His example of this is scientific research on cold fusion, or low-energy nuclear reaction (LENR), “the controversial idea that nuclear reactions similar to those in the Sun could, under certain conditions, also occur close to room temperature.” Cold fusion held out the promise of clean an..
Brian Robinson and Michael O’Rourke, both at Michigan State University, lead The Toolbox Project, an initiative which provides “philosophical yet practical enhancement to cross-disciplinary, collaborative science.” It is a fascinating and innovative use of philosophy to facilitate interdisciplinary research, and has been up and running for over a decade. I asked the..
The American Association for Advancement of Science (AAAS) has announced its elected fellows for 2014. Among the 401 new fellows are two philosophers: Joseph Pitt (Virginia Tech) and C.Kenneth Waters (Calgary).
Daniel Dennett (Tufts) has withdrawn from the popular World Science Festival upon learning of its funding from the John Templeton Foundation. Dennett, whose opposition to Templeton has been discussed here before, is reported by The Washington Post as saying:
“I would be very happy to have the Templeton Foundation sponsor research on religion and science,” he said..
What are the boundaries of philosophy? Why are they there and what is their nature? How do such boundaries structure the way philosophers approach understanding people, events, relationships, institutions, and so on? A few recent pieces around the Internet explore versions of these questions.
Justin E.H. Smith (Université Paris Diderot) argues at Berfrois that th..
Last week, Susanna Siegel and Steven Pinker (both of Harvard) participated in a debate about the role of the humanities and the sciences in the study of the mind. The debate was videotaped and can be watched here (update: link fixed). Below is Professor Siegel’s summary of the event, the topic of which raises questions about the value of the humanities more general..
In 2012, physicists Lawrence Krauss claimed that “…science progresses and philosophy doesn’t”, and Neil deGrasse Tyson infamously echoes such opinions… Lots of high profile physicists make dead wrong claims about a subject in which they are not experts, repeating misperceptions even after philosophers keep correcting them. This is like listening to creationists re..
Cosmology’s hot streak has stalled. Cosmologists have looked deep into time, almost all the way back to the Big Bang itself, but they don’t know what came before it. They don’t know whether the Big Bang was the beginning, or merely one of many beginnings. Something entirely unimaginable might have preceded it. Cosmologists don’t know if the world we see around us is..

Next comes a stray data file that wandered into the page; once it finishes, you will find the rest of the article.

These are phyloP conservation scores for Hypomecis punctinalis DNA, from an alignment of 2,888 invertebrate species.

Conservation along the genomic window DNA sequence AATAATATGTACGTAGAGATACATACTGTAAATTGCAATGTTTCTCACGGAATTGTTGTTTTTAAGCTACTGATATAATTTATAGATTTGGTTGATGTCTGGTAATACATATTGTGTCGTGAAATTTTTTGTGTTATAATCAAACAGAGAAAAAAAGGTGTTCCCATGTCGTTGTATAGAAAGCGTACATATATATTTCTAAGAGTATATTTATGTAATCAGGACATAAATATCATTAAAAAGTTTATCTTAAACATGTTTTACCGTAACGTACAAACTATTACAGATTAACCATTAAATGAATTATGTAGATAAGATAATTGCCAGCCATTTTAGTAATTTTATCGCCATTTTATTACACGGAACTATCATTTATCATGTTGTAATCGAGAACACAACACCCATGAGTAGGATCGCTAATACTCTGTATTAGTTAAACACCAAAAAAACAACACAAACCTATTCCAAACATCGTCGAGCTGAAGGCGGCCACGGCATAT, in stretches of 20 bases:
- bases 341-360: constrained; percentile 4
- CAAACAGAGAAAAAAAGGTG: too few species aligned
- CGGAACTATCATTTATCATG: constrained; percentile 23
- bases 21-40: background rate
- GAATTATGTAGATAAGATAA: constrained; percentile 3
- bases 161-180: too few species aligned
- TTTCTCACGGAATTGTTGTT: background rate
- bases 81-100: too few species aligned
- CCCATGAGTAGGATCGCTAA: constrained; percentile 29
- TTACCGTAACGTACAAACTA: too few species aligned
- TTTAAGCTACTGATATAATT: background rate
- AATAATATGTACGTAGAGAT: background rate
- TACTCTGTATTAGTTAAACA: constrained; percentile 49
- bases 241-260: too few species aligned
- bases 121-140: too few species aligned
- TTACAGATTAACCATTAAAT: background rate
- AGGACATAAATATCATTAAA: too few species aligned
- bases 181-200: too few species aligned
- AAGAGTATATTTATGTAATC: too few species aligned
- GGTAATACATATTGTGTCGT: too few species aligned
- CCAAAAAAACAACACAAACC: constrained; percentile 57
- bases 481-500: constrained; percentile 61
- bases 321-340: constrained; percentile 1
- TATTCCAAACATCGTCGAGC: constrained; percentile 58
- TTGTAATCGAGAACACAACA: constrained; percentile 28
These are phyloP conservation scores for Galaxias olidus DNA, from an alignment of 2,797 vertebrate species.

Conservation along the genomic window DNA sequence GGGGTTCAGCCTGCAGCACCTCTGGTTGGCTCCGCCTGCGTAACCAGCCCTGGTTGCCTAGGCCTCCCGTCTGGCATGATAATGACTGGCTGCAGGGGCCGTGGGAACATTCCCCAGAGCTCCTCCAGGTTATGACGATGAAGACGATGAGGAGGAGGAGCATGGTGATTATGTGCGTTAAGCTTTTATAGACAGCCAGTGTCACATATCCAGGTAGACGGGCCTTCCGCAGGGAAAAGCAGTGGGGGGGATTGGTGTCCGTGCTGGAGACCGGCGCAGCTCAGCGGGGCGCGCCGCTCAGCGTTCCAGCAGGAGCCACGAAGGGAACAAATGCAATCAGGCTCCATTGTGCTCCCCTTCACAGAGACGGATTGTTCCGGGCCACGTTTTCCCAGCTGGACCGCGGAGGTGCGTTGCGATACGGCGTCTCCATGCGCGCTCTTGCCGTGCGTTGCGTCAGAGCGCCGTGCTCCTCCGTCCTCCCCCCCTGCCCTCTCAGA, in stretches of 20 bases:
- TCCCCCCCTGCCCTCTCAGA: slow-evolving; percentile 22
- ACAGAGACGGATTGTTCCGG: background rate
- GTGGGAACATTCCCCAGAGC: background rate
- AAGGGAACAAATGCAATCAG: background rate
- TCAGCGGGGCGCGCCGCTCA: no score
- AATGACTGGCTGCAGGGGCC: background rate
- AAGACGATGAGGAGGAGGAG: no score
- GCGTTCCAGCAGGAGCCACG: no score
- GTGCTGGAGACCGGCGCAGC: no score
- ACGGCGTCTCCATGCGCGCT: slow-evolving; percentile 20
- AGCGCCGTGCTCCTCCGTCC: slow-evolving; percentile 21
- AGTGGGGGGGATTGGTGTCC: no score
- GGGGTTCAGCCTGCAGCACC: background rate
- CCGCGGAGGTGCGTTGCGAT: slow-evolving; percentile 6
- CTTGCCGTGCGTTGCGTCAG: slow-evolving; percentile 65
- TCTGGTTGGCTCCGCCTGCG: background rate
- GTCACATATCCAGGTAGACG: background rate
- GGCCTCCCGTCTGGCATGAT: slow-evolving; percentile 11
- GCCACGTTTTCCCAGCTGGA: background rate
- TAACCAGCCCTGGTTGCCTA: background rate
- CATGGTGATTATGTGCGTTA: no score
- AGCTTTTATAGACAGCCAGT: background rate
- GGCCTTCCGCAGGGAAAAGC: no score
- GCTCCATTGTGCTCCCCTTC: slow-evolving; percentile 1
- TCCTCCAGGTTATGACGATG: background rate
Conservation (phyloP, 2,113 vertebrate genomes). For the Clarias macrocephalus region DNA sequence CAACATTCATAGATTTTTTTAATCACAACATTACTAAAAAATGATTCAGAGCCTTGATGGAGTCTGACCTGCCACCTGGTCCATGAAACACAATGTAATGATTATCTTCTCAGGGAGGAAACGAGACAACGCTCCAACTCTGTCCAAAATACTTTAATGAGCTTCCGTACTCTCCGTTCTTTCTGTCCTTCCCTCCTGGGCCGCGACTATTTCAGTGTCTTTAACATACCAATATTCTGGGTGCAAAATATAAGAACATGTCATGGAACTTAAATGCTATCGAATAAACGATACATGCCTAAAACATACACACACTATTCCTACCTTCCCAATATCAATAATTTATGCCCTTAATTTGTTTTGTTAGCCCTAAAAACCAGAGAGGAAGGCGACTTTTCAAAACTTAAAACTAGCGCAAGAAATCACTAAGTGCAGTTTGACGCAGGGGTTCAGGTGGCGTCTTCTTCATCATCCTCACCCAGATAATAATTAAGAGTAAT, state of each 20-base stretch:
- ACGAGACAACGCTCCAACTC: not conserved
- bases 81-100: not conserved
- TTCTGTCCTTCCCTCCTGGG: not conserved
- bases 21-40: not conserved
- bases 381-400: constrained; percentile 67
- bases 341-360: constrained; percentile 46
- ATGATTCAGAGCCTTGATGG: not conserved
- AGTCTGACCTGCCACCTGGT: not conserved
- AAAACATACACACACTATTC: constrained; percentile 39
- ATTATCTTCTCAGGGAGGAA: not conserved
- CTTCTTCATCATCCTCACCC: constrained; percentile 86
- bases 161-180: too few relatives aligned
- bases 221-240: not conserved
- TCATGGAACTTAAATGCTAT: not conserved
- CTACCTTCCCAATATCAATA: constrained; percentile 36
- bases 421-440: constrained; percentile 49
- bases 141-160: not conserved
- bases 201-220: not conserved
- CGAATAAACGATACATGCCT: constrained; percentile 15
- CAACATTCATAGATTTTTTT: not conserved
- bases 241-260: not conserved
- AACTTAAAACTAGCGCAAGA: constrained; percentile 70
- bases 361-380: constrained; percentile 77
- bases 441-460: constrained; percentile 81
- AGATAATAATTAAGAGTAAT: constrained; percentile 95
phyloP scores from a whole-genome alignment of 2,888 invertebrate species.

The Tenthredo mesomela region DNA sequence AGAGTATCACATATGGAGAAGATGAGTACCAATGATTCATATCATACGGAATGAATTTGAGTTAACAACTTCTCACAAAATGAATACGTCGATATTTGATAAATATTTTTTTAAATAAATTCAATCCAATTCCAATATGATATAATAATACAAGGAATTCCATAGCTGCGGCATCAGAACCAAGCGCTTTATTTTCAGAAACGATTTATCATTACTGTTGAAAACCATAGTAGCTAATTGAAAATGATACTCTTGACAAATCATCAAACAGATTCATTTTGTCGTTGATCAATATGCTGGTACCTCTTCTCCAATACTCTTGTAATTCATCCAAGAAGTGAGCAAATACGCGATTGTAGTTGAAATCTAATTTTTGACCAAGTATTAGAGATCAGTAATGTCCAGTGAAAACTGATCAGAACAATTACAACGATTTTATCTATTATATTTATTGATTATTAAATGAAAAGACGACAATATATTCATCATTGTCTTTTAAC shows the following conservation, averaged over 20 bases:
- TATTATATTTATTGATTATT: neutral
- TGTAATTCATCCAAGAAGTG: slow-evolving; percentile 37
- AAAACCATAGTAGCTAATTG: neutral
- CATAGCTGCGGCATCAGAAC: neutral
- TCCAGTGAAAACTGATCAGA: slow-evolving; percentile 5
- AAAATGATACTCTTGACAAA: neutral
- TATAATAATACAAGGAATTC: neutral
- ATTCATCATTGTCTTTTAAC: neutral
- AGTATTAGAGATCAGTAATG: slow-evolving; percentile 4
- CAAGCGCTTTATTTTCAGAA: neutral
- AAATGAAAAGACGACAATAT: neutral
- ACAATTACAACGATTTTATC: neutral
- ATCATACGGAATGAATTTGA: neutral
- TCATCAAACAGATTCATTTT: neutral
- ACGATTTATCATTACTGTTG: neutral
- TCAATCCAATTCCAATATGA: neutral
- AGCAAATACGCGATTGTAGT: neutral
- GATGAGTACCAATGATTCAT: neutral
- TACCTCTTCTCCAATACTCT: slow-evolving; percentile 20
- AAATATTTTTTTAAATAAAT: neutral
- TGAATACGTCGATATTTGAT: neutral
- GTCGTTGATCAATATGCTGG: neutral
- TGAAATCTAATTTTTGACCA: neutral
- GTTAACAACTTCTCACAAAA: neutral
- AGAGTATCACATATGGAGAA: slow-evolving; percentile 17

In his contribution to A Teacher’s Life: Essays for Steven M. Cahn, David Rosenthal (CUNY) raises questions about philosophy’s fit with the humanities and the sciences, framed around the study of history.
A striking difference between those fields we classify as humanities and those we regard as sciences is the attitude within each field toward its history. Learning..
In the world of Star Trek, a rule called the “prime directive” prohibits our heroes from interfering in the development of alien cultures. I don’t think they had in mind the kind of “cultures” that could be grown in a Petri dish, but, as it turns out, NASA has predicted that we will find extraterrestrial life within the next 20 years, and that the life in question w..
You and a number of your colleagues keep asking what philosophy (of science, in particular) has done for science, lately. There are two answers here: first, much philosophy of science is simply not concerned with advancing science, which means that it is a category mistake (a useful philosophical concept) to ask why it didn’t.
BOOM! By now you have probably read abo..
That’s Neil deGrasse Tyson on majoring in philosophy. Chris Hardwick, over at Nerdist, interviews the famed astrophysicist and host of Cosmos, and one of the topics is philosophy (starting at 20:19). deGrasse Tyson thinks there is too much questioning in philosophy. Still, he has one question for philosophers: “Why are you wasting your time?” Sigh. There’s no one li..
Through the Wormhole is a television show on the Science Network hosted by Morgan Freeman. Its latest episode is about the direction of time and features Craig Callender* of UC San Diego in its first segment. So pretty much Morgan Freeman does his magical cosmic opening thing and then introduces and discusses time with Callender, who also goes paddle-boarding and ha..
1. Cosmological study concludes that there should be nothing, rather than something.
2. Those with episodic amnesia are not “stuck in time“, says Carl Craver (Washington U. in St.Louis).
3. Does a simulation of time-traveling photons help resolve the grandfather paradox?
4. Biology and politics: people are more likely to vote if they have low levels of cortisol, a s..